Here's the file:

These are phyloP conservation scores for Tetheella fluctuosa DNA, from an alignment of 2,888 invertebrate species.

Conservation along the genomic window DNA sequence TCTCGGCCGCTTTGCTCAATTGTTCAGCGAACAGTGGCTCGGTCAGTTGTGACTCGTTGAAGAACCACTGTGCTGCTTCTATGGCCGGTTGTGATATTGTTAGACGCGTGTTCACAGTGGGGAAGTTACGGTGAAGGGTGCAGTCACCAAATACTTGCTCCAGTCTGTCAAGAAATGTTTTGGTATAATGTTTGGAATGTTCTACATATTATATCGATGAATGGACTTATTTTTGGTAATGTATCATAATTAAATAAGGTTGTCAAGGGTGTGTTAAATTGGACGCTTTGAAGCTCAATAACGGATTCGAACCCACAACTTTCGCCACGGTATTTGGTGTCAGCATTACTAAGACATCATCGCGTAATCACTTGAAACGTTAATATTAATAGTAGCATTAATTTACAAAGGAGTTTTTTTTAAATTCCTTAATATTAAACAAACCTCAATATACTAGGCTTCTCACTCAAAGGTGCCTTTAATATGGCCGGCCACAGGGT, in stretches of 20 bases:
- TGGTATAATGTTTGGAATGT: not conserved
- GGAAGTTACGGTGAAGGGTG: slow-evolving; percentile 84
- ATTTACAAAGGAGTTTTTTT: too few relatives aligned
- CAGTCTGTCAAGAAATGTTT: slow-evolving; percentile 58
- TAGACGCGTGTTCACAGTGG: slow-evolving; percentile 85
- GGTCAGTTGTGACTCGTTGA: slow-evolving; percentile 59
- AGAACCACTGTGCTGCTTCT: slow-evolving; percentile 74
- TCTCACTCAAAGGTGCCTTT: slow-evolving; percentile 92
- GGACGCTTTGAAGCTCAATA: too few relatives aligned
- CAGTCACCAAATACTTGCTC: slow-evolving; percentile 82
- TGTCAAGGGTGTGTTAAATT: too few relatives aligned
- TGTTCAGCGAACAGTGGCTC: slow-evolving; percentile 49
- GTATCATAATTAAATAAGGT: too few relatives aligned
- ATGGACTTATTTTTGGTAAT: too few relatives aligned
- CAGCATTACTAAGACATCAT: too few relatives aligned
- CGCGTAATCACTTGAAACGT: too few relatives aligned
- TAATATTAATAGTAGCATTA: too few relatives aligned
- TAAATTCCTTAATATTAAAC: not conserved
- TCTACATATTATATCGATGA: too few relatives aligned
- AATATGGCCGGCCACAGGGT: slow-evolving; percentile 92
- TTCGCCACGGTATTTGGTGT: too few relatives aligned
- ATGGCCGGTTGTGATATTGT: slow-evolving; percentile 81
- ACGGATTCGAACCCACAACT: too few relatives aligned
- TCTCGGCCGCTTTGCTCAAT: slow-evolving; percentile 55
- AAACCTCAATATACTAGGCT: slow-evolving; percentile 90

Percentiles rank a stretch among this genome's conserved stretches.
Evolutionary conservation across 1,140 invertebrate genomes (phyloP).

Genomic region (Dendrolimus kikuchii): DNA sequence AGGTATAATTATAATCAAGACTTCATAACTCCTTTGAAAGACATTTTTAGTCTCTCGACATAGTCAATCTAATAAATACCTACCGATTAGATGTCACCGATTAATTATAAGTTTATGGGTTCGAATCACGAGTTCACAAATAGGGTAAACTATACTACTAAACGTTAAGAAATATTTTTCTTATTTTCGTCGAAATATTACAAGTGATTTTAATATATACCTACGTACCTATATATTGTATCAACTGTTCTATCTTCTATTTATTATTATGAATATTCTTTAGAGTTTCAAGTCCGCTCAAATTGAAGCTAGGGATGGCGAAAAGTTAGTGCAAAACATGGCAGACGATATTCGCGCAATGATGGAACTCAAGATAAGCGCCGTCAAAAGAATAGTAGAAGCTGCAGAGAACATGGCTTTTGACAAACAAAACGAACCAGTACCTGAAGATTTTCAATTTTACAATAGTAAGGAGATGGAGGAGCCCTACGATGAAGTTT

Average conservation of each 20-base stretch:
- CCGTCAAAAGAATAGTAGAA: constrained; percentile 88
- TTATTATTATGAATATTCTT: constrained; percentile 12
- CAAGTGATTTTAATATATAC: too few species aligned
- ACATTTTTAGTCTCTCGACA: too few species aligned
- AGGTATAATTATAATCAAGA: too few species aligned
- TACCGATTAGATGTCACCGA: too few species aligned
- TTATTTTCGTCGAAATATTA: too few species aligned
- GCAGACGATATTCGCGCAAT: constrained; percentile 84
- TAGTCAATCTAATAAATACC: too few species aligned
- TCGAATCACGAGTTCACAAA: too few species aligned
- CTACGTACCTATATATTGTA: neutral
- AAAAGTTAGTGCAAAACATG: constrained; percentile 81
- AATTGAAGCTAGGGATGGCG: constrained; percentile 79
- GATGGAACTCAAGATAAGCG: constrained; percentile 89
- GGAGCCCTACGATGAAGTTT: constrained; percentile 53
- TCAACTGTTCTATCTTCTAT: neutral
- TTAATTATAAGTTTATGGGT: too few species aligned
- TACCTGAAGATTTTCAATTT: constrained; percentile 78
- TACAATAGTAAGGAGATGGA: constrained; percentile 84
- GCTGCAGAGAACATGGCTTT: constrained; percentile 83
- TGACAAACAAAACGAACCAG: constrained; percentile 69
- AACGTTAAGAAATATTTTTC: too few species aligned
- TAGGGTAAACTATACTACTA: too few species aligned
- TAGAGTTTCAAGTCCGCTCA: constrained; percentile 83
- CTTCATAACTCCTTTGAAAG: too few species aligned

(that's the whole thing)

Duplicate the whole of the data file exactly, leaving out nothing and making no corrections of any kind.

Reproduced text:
These are phyloP conservation scores for Tetheella fluctuosa DNA, from an alignment of 2,888 invertebrate species.

Conservation along the genomic window DNA sequence TCTCGGCCGCTTTGCTCAATTGTTCAGCGAACAGTGGCTCGGTCAGTTGTGACTCGTTGAAGAACCACTGTGCTGCTTCTATGGCCGGTTGTGATATTGTTAGACGCGTGTTCACAGTGGGGAAGTTACGGTGAAGGGTGCAGTCACCAAATACTTGCTCCAGTCTGTCAAGAAATGTTTTGGTATAATGTTTGGAATGTTCTACATATTATATCGATGAATGGACTTATTTTTGGTAATGTATCATAATTAAATAAGGTTGTCAAGGGTGTGTTAAATTGGACGCTTTGAAGCTCAATAACGGATTCGAACCCACAACTTTCGCCACGGTATTTGGTGTCAGCATTACTAAGACATCATCGCGTAATCACTTGAAACGTTAATATTAATAGTAGCATTAATTTACAAAGGAGTTTTTTTTAAATTCCTTAATATTAAACAAACCTCAATATACTAGGCTTCTCACTCAAAGGTGCCTTTAATATGGCCGGCCACAGGGT, in stretches of 20 bases:
- TGGTATAATGTTTGGAATGT: not conserved
- GGAAGTTACGGTGAAGGGTG: slow-evolving; percentile 84
- ATTTACAAAGGAGTTTTTTT: too few relatives aligned
- CAGTCTGTCAAGAAATGTTT: slow-evolving; percentile 58
- TAGACGCGTGTTCACAGTGG: slow-evolving; percentile 85
- GGTCAGTTGTGACTCGTTGA: slow-evolving; percentile 59
- AGAACCACTGTGCTGCTTCT: slow-evolving; percentile 74
- TCTCACTCAAAGGTGCCTTT: slow-evolving; percentile 92
- GGACGCTTTGAAGCTCAATA: too few relatives aligned
- CAGTCACCAAATACTTGCTC: slow-evolving; percentile 82
- TGTCAAGGGTGTGTTAAATT: too few relatives aligned
- TGTTCAGCGAACAGTGGCTC: slow-evolving; percentile 49
- GTATCATAATTAAATAAGGT: too few relatives aligned
- ATGGACTTATTTTTGGTAAT: too few relatives aligned
- CAGCATTACTAAGACATCAT: too few relatives aligned
- CGCGTAATCACTTGAAACGT: too few relatives aligned
- TAATATTAATAGTAGCATTA: too few relatives aligned
- TAAATTCCTTAATATTAAAC: not conserved
- TCTACATATTATATCGATGA: too few relatives aligned
- AATATGGCCGGCCACAGGGT: slow-evolving; percentile 92
- TTCGCCACGGTATTTGGTGT: too few relatives aligned
- ATGGCCGGTTGTGATATTGT: slow-evolving; percentile 81
- ACGGATTCGAACCCACAACT: too few relatives aligned
- TCTCGGCCGCTTTGCTCAAT: slow-evolving; percentile 55
- AAACCTCAATATACTAGGCT: slow-evolving; percentile 90

Percentiles rank a stretch among this genome's conserved stretches.
Evolutionary conservation across 1,140 invertebrate genomes (phyloP).

Genomic region (Dendrolimus kikuchii): DNA sequence AGGTATAATTATAATCAAGACTTCATAACTCCTTTGAAAGACATTTTTAGTCTCTCGACATAGTCAATCTAATAAATACCTACCGATTAGATGTCACCGATTAATTATAAGTTTATGGGTTCGAATCACGAGTTCACAAATAGGGTAAACTATACTACTAAACGTTAAGAAATATTTTTCTTATTTTCGTCGAAATATTACAAGTGATTTTAATATATACCTACGTACCTATATATTGTATCAACTGTTCTATCTTCTATTTATTATTATGAATATTCTTTAGAGTTTCAAGTCCGCTCAAATTGAAGCTAGGGATGGCGAAAAGTTAGTGCAAAACATGGCAGACGATATTCGCGCAATGATGGAACTCAAGATAAGCGCCGTCAAAAGAATAGTAGAAGCTGCAGAGAACATGGCTTTTGACAAACAAAACGAACCAGTACCTGAAGATTTTCAATTTTACAATAGTAAGGAGATGGAGGAGCCCTACGATGAAGTTT

Average conservation of each 20-base stretch:
- CCGTCAAAAGAATAGTAGAA: constrained; percentile 88
- TTATTATTATGAATATTCTT: constrained; percentile 12
- CAAGTGATTTTAATATATAC: too few species aligned
- ACATTTTTAGTCTCTCGACA: too few species aligned
- AGGTATAATTATAATCAAGA: too few species aligned
- TACCGATTAGATGTCACCGA: too few species aligned
- TTATTTTCGTCGAAATATTA: too few species aligned
- GCAGACGATATTCGCGCAAT: constrained; percentile 84
- TAGTCAATCTAATAAATACC: too few species aligned
- TCGAATCACGAGTTCACAAA: too few species aligned
- CTACGTACCTATATATTGTA: neutral
- AAAAGTTAGTGCAAAACATG: constrained; percentile 81
- AATTGAAGCTAGGGATGGCG: constrained; percentile 79
- GATGGAACTCAAGATAAGCG: constrained; percentile 89
- GGAGCCCTACGATGAAGTTT: constrained; percentile 53
- TCAACTGTTCTATCTTCTAT: neutral
- TTAATTATAAGTTTATGGGT: too few species aligned
- TACCTGAAGATTTTCAATTT: constrained; percentile 78
- TACAATAGTAAGGAGATGGA: constrained; percentile 84
- GCTGCAGAGAACATGGCTTT: constrained; percentile 83
- TGACAAACAAAACGAACCAG: constrained; percentile 69
- AACGTTAAGAAATATTTTTC: too few species aligned
- TAGGGTAAACTATACTACTA: too few species aligned
- TAGAGTTTCAAGTCCGCTCA: constrained; percentile 83
- CTTCATAACTCCTTTGAAAG: too few species aligned